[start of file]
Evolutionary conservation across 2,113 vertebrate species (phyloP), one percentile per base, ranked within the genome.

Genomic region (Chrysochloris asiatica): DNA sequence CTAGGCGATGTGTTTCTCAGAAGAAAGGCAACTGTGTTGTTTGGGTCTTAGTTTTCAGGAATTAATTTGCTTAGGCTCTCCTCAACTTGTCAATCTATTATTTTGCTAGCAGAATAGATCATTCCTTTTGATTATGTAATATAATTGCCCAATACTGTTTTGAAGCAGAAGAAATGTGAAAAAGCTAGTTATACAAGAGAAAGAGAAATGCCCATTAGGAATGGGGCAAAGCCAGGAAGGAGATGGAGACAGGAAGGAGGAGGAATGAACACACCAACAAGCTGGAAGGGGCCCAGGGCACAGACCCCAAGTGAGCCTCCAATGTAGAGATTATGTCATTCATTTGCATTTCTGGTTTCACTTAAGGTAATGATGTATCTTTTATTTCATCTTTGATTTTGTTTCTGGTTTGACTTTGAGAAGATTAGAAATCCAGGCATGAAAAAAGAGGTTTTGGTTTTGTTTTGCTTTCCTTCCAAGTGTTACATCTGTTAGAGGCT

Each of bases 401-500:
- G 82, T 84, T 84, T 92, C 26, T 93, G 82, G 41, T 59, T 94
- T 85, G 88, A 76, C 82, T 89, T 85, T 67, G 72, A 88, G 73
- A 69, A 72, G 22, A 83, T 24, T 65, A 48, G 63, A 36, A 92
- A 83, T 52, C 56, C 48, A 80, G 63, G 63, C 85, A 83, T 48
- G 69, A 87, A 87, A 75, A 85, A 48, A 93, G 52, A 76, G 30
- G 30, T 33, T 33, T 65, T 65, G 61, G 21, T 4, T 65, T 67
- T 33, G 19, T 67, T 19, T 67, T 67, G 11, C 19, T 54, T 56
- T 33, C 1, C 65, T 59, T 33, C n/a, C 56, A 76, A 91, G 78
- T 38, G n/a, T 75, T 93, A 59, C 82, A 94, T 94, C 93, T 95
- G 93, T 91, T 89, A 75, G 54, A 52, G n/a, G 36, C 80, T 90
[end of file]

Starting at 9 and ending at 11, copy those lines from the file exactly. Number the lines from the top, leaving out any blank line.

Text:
- G 30, T 33, T 33, T 65, T 65, G 61, G 21, T 4, T 65, T 67
- T 33, G 19, T 67, T 19, T 67, T 67, G 11, C 19, T 54, T 56
- T 33, C 1, C 65, T 59, T 33, C n/a, C 56, A 76, A 91, G 78